4 Natural Cold Remedies: Do They Work?
Experts share their views of some popular cold treatments.
Natural Cold Remedies: The Rundown continued...
3. Echinacea. The herbal supplement echinacea, like Vitamin C, sparks
controversy among cold experts. Advocates say it's an immune booster with
antiviral properties and other benefits, so it's good at preventing colds. However, two
recent studies on the natural remedy have yielded conflicting conclusions. In
one 2007 study, University of Connecticut researchers concluded that echinacea
decreases the odds of developing a cold by 58% and reduces its duration by 1.4
days. But a previous study, conducted by Gwaltney's colleagues at the
University of Virginia and published in 2005 in The New England Journal of
Medicine, showed no benefit from the herb in either reducing the severity
of a cold infection or preventing a cold.
Echinacea drew a "no" vote from our three experts -- Gwaltney, Blandino, and
Owen Hendley, MD, professor of pediatrics in the division of infectious
diseases at the University of Virginia, Charlottesvile.
4. Chicken Soup. Advocates of hot chicken soup, long offered as a
cold remedy, say it may help soothe inflammation that can make the symptoms worse.
The problem with proving scientifically that chicken soup works, says
Gwaltney, is finding a legitimate placebo food to study against it in a
scientific way. "We were contacted by a soup manufacturer to do a study on
chicken soup," he tells WebMD. "We thought we could use another hot beverage"
for placebo, he says. "But it's got to look, smell, and taste [like chicken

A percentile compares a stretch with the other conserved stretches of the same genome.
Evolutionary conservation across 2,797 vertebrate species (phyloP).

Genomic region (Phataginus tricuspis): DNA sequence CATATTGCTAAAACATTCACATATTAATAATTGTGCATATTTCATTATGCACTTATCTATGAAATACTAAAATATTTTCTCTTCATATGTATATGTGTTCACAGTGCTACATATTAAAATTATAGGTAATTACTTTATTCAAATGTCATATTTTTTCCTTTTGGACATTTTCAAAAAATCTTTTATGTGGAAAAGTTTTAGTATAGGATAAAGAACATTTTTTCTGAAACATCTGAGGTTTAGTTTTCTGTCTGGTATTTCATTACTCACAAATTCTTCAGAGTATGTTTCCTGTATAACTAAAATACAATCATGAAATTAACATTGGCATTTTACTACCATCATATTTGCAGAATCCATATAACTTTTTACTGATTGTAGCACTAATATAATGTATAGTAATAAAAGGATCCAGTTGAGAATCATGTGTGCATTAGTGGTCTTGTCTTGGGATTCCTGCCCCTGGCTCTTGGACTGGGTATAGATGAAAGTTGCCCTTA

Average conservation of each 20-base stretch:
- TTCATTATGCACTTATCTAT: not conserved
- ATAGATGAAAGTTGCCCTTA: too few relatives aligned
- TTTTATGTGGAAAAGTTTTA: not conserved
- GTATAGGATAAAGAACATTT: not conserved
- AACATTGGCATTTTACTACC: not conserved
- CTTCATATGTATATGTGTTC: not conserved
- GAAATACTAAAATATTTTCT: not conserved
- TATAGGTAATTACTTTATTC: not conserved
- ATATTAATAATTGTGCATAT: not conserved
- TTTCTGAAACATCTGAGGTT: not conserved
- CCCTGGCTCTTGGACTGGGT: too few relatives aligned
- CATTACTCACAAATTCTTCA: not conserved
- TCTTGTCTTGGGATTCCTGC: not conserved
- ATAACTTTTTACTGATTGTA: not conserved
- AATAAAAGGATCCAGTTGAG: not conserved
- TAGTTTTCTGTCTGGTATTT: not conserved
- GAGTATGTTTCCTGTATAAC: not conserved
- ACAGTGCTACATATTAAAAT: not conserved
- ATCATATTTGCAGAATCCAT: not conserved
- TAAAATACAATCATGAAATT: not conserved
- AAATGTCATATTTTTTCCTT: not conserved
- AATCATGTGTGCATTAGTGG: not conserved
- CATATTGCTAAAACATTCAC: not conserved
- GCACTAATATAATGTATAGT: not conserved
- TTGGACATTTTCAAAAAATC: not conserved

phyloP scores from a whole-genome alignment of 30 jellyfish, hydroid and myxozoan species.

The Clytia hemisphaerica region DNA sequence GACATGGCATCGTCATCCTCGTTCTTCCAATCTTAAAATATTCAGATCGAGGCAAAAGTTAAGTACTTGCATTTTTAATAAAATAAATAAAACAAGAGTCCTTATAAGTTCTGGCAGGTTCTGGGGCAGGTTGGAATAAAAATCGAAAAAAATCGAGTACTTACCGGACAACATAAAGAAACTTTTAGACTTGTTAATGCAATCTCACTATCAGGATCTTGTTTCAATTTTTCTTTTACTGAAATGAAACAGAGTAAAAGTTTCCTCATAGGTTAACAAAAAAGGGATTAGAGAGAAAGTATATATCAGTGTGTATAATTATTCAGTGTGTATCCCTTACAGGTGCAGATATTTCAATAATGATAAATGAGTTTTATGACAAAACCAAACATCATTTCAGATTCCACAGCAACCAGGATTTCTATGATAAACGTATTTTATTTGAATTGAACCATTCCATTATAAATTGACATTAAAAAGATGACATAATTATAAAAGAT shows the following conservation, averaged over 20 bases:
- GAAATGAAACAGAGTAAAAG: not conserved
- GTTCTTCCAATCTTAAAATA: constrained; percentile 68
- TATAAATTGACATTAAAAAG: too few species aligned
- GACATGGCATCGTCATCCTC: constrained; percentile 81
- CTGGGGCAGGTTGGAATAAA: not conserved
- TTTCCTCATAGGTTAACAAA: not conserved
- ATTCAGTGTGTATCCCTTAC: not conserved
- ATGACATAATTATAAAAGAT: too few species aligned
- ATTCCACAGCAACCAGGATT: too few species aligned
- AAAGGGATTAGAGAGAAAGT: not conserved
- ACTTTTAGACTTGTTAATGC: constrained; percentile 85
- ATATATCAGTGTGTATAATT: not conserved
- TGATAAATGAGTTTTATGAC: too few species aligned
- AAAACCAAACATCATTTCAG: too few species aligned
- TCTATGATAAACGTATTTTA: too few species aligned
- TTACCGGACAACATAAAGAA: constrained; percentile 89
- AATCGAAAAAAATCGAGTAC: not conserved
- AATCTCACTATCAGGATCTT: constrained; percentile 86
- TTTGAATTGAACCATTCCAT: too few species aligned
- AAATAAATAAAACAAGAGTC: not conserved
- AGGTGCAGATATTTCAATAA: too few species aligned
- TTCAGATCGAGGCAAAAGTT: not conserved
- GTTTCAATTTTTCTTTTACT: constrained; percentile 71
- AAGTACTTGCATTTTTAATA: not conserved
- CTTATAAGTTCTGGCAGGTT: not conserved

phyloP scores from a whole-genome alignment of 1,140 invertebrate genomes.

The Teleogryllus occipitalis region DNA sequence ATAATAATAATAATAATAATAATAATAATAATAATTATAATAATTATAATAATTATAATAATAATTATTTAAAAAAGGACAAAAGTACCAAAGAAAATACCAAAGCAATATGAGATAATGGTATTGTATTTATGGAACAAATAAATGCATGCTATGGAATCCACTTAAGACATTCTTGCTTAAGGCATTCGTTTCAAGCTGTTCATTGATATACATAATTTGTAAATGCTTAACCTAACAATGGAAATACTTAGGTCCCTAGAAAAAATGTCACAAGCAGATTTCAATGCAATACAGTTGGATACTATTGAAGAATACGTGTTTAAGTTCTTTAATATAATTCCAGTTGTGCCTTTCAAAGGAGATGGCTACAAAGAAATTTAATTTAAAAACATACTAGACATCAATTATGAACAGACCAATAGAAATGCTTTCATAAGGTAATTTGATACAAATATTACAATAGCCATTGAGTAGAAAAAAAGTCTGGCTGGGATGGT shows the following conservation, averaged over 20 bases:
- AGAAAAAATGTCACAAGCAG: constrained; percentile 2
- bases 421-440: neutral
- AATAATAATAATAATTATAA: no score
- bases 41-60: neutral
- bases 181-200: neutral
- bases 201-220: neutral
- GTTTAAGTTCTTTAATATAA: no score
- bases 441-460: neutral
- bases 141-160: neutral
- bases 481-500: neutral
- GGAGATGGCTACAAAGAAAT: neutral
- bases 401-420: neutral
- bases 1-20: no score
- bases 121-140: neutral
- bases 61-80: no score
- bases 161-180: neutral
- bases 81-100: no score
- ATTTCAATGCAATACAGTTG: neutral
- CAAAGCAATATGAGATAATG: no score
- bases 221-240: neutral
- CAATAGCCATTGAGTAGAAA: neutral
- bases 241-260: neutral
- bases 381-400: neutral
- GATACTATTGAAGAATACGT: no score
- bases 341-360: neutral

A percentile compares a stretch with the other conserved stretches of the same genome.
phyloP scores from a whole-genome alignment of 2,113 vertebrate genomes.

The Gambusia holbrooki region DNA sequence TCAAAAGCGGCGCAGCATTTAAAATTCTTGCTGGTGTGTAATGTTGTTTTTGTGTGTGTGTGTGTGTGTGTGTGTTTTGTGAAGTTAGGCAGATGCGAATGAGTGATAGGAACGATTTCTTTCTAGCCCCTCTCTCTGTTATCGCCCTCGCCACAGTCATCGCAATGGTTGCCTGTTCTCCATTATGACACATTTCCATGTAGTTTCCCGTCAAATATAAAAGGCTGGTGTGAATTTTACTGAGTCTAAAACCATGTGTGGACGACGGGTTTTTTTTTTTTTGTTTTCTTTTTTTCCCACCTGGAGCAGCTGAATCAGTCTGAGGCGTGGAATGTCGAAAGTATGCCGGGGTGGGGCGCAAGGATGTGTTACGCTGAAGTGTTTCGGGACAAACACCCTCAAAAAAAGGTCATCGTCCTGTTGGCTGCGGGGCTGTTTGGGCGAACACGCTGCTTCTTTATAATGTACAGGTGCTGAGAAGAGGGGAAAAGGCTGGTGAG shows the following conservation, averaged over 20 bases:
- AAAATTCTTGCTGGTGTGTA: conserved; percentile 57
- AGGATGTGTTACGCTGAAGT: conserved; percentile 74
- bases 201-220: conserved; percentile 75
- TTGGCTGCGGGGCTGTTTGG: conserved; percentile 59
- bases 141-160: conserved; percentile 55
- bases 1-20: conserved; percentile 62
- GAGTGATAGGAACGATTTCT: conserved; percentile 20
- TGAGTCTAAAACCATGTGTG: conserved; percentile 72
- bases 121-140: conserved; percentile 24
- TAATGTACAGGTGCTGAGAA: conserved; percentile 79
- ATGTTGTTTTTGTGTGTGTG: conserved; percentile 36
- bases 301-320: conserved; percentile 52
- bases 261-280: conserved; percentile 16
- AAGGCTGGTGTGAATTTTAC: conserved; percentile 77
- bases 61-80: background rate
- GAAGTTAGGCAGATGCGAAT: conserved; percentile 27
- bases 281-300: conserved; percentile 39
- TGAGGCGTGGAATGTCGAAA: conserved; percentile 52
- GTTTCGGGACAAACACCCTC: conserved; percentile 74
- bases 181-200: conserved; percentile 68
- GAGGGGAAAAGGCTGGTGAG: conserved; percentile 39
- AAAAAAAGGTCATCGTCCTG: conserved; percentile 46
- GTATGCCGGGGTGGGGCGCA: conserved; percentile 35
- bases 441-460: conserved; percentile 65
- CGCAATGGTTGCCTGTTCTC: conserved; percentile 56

soup]." They didn't find anything that measured up. Gwaltney calls
chicken soup "a waste of time."
That's despite the well-publicized report published in 2000 in which
researchers reported that chicken soup, which they studied in the laboratory,
may have an anti-inflammatory effect on easing symptoms of upper respiratory
infections. But the report doesn't prove chicken soup does anything for cold symptoms, Gwaltney says,
because it didn't include a test of people nor include a placebo for
Although chicken soup may not actively fight a cold, it can help fight dehydration that can occur when you have a cold or the
Preventing a Cold: Does Anything Really Work?
Hand washing has long been touted as a way to prevent a cold during cold and
flu season, and experts agree that is wise.
But here's the newest twist: Paying attention to where you put your hands --
and scheduling your hand washing around where your hands have been, rather than
the clock -- appear to be important, too. That's because cold viruses may
linger on surfaces longer then suspected, Hendley and his colleagues have
Hendley and other University of Virginia researchers did a study published
in 2007 of people with a cold who stayed overnight in a hotel. "We went in the
next day and swabbed 10 sites they had touched," Hendley says.